ReplyDelete
  5. I agree whole-heartedly with what you said in the first two paragraphs, and I wasn't criticizing you as this site is whole-heartedly good for hip-hop.
    But the last paragraph...The same could apply to artists in any medium, be it film, art, music, or the like: if you knew that someone could easily just steal your work, meaning you wouldn't get any money for it anyway, would you even bother putting your heart and soul into your work, or would you stop trying?
    First films, although music is more often bootlegged, bloggers are starting to bootleg movies and TV shows just the same as music. Of course it takes up more space, so their not as appealing, but I believe an actor and the director of photography know the exact same way that there movie will be bootlegged (admitidely on a smaller scale but still the same).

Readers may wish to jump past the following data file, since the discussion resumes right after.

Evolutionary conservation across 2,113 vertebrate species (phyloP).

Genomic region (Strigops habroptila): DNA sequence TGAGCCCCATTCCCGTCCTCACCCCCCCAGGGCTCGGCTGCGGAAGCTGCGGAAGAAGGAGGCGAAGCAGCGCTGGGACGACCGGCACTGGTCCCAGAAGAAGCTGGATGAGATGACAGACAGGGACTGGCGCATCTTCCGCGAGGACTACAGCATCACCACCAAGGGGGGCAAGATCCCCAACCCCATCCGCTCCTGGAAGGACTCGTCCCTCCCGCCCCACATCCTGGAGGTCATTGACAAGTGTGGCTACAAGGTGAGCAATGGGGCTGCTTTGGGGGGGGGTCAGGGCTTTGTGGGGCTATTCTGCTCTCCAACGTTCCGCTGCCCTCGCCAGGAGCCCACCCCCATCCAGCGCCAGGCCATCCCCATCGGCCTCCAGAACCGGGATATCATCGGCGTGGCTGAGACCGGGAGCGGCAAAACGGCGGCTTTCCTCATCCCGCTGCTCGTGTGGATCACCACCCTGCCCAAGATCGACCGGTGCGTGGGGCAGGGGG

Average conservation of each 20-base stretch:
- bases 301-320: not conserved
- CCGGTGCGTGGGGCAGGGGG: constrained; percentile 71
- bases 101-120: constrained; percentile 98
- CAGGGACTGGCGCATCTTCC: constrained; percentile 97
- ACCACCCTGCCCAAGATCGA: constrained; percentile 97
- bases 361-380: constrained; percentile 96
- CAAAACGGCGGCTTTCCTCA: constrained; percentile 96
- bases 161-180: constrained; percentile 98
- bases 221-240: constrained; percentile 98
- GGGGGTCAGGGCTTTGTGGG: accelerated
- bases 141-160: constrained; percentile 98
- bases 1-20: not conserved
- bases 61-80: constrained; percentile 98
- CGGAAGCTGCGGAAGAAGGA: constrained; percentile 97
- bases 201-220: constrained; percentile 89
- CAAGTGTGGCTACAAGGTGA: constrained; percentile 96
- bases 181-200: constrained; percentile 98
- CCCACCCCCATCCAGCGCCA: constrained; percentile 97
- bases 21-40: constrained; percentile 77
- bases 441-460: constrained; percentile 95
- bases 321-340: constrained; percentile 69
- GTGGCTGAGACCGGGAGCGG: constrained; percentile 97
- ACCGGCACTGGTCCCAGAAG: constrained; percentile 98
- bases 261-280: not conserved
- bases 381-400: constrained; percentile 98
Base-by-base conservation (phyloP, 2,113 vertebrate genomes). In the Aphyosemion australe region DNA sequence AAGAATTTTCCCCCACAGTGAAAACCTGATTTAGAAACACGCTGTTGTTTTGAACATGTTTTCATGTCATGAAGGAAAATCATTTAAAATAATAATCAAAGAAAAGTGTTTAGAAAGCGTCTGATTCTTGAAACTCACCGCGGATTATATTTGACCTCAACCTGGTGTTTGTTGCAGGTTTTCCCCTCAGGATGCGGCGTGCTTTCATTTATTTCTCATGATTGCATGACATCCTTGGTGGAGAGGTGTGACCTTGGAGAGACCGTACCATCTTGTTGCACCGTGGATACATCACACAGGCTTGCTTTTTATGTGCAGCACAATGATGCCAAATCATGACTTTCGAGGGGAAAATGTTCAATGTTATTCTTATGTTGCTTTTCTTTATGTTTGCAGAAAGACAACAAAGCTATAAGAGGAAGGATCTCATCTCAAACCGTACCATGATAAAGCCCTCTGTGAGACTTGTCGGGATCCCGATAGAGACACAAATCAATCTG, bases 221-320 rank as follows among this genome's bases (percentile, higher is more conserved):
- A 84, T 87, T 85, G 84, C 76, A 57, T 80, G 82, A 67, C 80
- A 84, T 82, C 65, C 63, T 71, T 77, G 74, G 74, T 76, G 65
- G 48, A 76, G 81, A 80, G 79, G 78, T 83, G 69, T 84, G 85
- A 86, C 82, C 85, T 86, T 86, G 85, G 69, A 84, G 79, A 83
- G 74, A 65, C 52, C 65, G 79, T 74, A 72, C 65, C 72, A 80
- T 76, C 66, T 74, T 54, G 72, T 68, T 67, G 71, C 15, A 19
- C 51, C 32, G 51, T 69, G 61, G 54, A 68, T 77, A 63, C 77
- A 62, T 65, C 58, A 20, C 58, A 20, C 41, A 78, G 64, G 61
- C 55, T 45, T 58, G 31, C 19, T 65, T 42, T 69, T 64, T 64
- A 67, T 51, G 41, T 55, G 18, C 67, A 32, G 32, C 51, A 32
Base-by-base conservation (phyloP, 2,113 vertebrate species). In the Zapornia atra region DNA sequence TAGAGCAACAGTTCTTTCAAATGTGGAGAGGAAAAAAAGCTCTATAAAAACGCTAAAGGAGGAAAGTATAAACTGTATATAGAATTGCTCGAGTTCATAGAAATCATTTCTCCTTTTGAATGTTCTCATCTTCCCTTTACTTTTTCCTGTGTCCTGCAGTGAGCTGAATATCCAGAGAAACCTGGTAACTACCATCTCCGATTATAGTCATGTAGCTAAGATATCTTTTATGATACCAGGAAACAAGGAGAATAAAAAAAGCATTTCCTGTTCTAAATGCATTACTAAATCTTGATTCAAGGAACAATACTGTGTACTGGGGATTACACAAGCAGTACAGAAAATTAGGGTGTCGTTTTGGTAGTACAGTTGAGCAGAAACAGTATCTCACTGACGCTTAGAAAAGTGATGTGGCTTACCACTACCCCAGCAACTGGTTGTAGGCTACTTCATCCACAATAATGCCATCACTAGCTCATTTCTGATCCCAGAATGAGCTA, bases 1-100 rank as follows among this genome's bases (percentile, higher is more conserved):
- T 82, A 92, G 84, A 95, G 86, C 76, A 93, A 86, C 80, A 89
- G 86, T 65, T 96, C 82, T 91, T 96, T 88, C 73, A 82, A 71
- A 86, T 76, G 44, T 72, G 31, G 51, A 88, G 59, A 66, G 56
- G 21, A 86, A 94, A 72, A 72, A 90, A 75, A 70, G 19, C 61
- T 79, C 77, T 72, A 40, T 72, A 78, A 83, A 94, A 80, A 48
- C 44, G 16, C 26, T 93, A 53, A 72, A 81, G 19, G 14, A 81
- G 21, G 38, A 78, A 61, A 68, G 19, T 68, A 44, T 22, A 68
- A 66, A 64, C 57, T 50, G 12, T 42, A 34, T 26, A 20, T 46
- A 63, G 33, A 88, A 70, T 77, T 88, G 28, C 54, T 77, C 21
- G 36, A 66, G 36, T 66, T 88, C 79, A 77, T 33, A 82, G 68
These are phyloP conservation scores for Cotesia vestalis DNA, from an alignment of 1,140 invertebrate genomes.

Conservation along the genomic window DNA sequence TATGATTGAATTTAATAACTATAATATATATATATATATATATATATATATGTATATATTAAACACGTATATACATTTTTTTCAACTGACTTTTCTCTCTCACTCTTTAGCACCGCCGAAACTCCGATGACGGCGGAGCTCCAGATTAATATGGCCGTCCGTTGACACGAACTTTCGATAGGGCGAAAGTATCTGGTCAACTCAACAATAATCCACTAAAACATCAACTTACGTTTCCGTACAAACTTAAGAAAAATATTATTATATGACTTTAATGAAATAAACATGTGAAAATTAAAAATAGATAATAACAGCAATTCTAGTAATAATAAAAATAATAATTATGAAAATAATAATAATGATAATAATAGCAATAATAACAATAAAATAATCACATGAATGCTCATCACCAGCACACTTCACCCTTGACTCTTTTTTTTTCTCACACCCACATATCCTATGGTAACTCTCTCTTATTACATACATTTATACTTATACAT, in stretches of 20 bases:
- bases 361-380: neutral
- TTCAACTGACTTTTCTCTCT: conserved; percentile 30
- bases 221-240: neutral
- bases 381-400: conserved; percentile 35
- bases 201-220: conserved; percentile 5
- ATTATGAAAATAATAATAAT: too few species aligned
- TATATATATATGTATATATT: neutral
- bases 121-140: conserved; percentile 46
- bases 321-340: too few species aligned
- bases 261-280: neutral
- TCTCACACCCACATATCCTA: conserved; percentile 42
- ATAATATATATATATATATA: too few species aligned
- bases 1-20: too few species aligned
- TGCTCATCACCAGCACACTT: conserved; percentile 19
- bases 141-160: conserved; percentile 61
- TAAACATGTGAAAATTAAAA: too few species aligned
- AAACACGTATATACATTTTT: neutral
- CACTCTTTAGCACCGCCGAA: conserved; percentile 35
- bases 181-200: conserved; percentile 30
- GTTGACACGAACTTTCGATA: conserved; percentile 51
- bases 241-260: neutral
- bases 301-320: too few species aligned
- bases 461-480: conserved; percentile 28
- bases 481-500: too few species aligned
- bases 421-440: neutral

Unless I'm mistaken most artists exhbit their artwork for free, and truly do it for the love of their job.
    And when you look at it realistically, money is really the thing that corrupted hip-hop in the first place...
    You have poor talentless (weed carriers as you call them) watching TV and witnessing the poor spectacle which is mainstream rap... and many artists (The Game as an example) start rapping not for the love of the craft but for the money.
    In fact, it's not cool to like hip-hop any more, you have to demoralize it and treat it like a job that you hate. Broke rappers shine an illusion of being rich, and somehow pretending their rich lands them millions of dollars...

    So while I agree that the game is fucked up, there's other people besides the rappers to pity here. How about people like me and you who love what used to be hip-hop and try aimlessly to support the 1%of work put out today that is actually listenable.

    ReplyDelete